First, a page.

Section 118.94

See Also

Kenny v. The Queen, 2018 TCC 2 (Informal Procedure)

foreign government assistance scuppered the “substantially all” test in s. 118.94

In 2014, the taxpayer, who was an Irish national and resident, earned $32,728.52 in employment income from working in Fort McMurray, Canada for a few weeks, and also received the euro equivalent of $23,002.37 from the Irish government, mostly as means-tested assistance. In filing his 2014 return, the taxpayer claimed credits of $28,717, whose availability turned on whether he satisfied the condition in s. 118.94 that substantially all of his income for the year was included in computing his taxable income earned in Canada for the year.

In finding that the assistance received by the taxpayer from the Irish government was “a social assistance payment made on the basis of a means, needs or income test” described in s. 56(1)(u), C Miller J noted (at para. 9) that there was no authority for the argued proposition “that because Mr. Kenny did not have to report the social assistance payments as income in Ireland, they should not be considered income for purposes of section 118.94 ,” and then stated (at para 12):

I am unable to find anything in the legislation that provides that these foreign social assistance payments do not constitute income.

After noting that, on this basis, the Canadian employment income was approximately 60% of the taxpayer’s income for 2014, he stated (at para 18-19):

… [C]ases have relied on percentages as low as 76% to be considered substantially all. In Mr. Kenny’s case, I would be stretching “substantially all” beyond any measure of elasticity if I concluded that 60% represented “substantially all”. It certainly reflects a majority but that is not the same as substantially all.

I conclude Mr. Kenny has been caught by the application of section 118.94 of the Act and is not entitled to tax credits beyond what the Minister has allowed. …

Words and Phrases
substantially all
Locations of other summaries Wordcount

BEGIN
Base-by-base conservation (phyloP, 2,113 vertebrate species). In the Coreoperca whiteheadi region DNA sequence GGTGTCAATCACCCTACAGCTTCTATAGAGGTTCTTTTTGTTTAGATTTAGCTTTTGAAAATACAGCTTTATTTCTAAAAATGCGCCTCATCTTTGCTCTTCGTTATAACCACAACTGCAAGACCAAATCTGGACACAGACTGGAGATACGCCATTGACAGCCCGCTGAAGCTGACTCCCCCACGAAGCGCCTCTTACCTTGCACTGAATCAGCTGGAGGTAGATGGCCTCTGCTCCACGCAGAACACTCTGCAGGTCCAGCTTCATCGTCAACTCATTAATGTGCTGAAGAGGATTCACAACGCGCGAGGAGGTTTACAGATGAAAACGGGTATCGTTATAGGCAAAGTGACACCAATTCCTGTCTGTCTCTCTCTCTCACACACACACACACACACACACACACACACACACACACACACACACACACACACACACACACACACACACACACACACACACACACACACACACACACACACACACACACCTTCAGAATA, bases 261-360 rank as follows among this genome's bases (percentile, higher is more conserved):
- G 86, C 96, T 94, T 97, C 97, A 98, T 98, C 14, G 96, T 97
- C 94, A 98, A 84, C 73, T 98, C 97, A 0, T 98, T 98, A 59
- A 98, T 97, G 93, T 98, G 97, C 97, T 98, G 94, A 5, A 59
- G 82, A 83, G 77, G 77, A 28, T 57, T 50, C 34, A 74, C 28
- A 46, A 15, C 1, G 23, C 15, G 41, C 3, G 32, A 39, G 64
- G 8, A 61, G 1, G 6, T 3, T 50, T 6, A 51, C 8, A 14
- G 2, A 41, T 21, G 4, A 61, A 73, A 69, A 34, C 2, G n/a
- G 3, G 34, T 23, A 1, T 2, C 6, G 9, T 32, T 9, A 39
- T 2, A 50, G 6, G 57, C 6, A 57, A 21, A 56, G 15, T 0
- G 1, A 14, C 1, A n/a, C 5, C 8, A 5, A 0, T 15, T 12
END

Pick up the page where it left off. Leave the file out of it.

Tax Topics - Treaties - Articles of Treaties - Article 25 s. 118.94 did not violate non-discrimination-against-nationals Art. in Canada-Irish Treaty 214

Luscher v. The Queen, 2012 DTC 1161 [at 3388], 2012 TCC 151 (Informal Procedure)

The taxpayer sought to claim a medical expense tax credit in respect of 2008, in which he was a US resident. In the US, the taxpayer had a $169,767 capital loss and $61,000 of other income (interest, dividends, pensions and IRA distributions), but only $3000 of the capital loss was deductible for US taxation purposes, resulting in a US income of $58,000. He also had a $113,692 capital gain from the disposition of taxable Canadian property. The taxpayer argued that he did not have any income in the US, as the capital loss exceeded his other US-source income, so that he satisfied the requirement in s. 118.94 that taxable income earned in Canada (his taxable capital gain from the disposition of taxable Canadian property) represented all or substantially all of his income for the year.

Webb J. dismissed the taxpayer's appeal.

The determination under s. 3 of the taxpayer's income for the year was not based on whether the income was earned inside Canada or outside Canada (para. 11). As the taxpayer's taxable capital gain did not exceed his allowable capital loss for the year, there was no inclusion in his income under s. 3(b) and his only income for the year was his US source income. As no part of the taxpayer's income for the year (equal to this US source income of US$61,000 (Cdn.$65,000)) was included in the taxpayer's taxable income earned in Canada (his taxable capital gain of $57,000 from disposing of taxable Canadian property), he did not satisfy the test in s. 118.94 that all or substantially all of his income for the year was included in computing his taxable income earned in Canada (para. 24).

Watts v. The Queen, 2004 DTC 3111, 2004 TCC 535 (Informal Procedure)

The taxpayer, who received approximately 80% of his income in the form of Public Service Management Insurance Plan disability payments, was found to receive "all or substantially all" of his income in such form for purposes of s. 118.94.

Words and Phrases
substantially all

Administrative Policy

8 November 1996 Memorandum 963552

Even though Part XIII tax is levied on the gross amount of a particular payment, for the purpose of calculating a non-resident's world income such amount is reduced by applicable expenses.

Income that is reported in a return filed pursuant to s. 216 is not included in the non-resident's taxable income earned in Canada for purposes of s. 118.94.

Locations of other summaries Wordcount
Tax Topics - Income Tax Act - Section 216 - Subsection 216(1) 55